What were the key changes introduced by GDPR?
Increased enforcement powers – prior to the introduction of GDPR, the maximum fine for a data breach in the UK was £500,000. GDPR l significantly increased the maximum fines and the ICO now has authority to impose fines on data controllers and data processors on a two-tier basis, as follows:
- up to 2% of annual worldwide turnover of the preceding financial year or €10 million (whichever is the greater) for violations relating to internal record keeping, data processor contracts, data security and breach notification, data protection officers, and data protection by design and default.
- up to 4% of annual worldwide turnover of the preceding financial year or €20 million (whichever is the greater) for violations relating to breaches of the data protection principles, conditions for consent, data subjects’ rights and international data transfers.
Data processors – prior to the introduction of GDPR, data protection laws in the UK did not apply to data processors, but GDPR introduced direct rules which cover them. Whilst the law is still mainly focused on data controllers, there are new accountability obligations for data processors. These include keeping records of data processed, designating a data protection officer where required and notifying the data controller where there has been a breach. Article 28(3) of GDPR also sets out extensive provisions which must be included in a contract with a data processor.
Privacy impact assessments – under GDPR businesses are required to carry out data protection impact assessments when implementing any processes that use new technology that is likely to result in a high risk to data
Privacy by design – businesses must take data protection requirements into account from the inception of any new technology, product or service that involves the processing of personal data, with an ongoing requirement to keep those measures up-to-date.
Appointment of Data Protection Officer (DPO) – certain businesses are required to appoint a DPO.
Subject access requests a business is now required to respond to a data subject access request within one month from the date of receipt of the request. You will need to provide more information than formerly required (such as your data retention period and the right to have inaccurate information corrected) and you will not be able to charge for this.
Consent – GDPR requires a very high standard of consent. It says that consent must be given by a clear affirmative action, establishing a freely given, specific, informed, unambiguous indication of the individual’s agreement to their personal data being processed. This means that consent can no longer be inferred from silence, pre-ticked boxes or inactivity.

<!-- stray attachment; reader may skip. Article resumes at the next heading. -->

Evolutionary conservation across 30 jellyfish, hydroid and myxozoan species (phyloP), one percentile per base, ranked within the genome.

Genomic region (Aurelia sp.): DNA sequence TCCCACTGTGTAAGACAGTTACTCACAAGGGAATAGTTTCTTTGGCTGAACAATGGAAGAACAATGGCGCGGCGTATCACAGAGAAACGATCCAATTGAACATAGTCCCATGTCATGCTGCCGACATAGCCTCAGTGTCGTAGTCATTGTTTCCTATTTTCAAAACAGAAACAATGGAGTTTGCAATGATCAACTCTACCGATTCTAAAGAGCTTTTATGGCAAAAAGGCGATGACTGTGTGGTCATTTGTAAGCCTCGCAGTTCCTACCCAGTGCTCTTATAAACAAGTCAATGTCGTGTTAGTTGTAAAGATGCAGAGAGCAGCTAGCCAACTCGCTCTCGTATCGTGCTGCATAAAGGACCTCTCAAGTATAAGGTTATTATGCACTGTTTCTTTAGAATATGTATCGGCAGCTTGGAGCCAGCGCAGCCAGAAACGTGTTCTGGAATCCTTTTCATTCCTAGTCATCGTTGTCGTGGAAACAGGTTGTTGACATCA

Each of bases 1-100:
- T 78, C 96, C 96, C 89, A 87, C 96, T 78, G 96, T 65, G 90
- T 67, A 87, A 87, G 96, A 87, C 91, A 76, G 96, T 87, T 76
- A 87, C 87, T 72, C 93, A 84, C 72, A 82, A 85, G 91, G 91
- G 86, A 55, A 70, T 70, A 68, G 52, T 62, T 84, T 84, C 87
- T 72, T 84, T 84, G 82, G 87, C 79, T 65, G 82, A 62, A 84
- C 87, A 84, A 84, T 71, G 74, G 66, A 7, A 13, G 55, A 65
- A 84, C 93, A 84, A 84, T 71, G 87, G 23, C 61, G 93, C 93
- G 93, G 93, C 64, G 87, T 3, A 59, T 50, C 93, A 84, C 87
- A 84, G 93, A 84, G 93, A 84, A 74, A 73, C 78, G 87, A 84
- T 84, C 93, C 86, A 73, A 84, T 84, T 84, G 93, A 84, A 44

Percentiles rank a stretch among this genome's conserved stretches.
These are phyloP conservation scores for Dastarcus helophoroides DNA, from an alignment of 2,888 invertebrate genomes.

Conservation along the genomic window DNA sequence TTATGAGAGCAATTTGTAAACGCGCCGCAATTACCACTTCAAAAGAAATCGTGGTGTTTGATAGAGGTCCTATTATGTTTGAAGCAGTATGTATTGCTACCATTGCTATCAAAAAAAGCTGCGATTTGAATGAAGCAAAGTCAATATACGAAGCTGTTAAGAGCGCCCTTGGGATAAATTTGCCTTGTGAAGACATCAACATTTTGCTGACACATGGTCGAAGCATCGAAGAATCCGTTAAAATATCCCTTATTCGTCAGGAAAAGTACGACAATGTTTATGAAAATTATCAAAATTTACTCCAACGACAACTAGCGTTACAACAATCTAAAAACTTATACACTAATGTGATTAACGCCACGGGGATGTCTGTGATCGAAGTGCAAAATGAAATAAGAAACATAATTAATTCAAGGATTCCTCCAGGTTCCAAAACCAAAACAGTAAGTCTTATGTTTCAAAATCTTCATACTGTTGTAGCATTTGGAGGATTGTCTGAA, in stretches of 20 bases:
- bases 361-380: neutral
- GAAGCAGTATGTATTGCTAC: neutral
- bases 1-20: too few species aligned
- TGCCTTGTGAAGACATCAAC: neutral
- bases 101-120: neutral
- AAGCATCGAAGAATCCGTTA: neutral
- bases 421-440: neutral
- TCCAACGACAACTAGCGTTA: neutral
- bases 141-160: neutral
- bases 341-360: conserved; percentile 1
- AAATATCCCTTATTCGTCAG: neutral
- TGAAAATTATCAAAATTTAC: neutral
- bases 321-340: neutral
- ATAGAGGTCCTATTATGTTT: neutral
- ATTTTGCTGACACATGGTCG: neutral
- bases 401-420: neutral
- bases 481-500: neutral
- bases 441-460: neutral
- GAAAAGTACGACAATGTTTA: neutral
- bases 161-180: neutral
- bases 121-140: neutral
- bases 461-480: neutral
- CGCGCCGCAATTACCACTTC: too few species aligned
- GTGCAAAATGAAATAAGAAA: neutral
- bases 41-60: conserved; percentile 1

Privacy notice – under GDPR, additional wording must be included in your privacy notice to include the legal basis for processing the data and your data retention periods. Such information must be concise and comprehensible.
Right to be forgotten – individuals now have the right to request that businesses delete their personal data in certain circumstances.
Extra-territoriality – GDPR applies whether or not you are located in an EU It applies if you offer goods and services to EU residents (whether or not you require payment), or if you monitor behaviour of EU residents.
Notification – the notification process has been There is instead an obligation on the data controller and the data processor to maintain certain detailed documentation.
Data breaches must be notified – GDPR introduced a requirement to report data security breaches without undue delay and where feasible within 72 hours.
Article 27 – Article 27 of the GDPR requires that an organisation located outside the EU which is offering goods or services to individuals in the EU, or monitoring their behaviour and processing their personal data for those purposes will need to appoint a representative in the EU. The function of the representative is to hold records of data processing activity, to act on the organisation’s behalf in relation to data protection matters in the EU and to act as the first port of call for EU supervisory authorities or as a portal for the receipt of data subject access requests.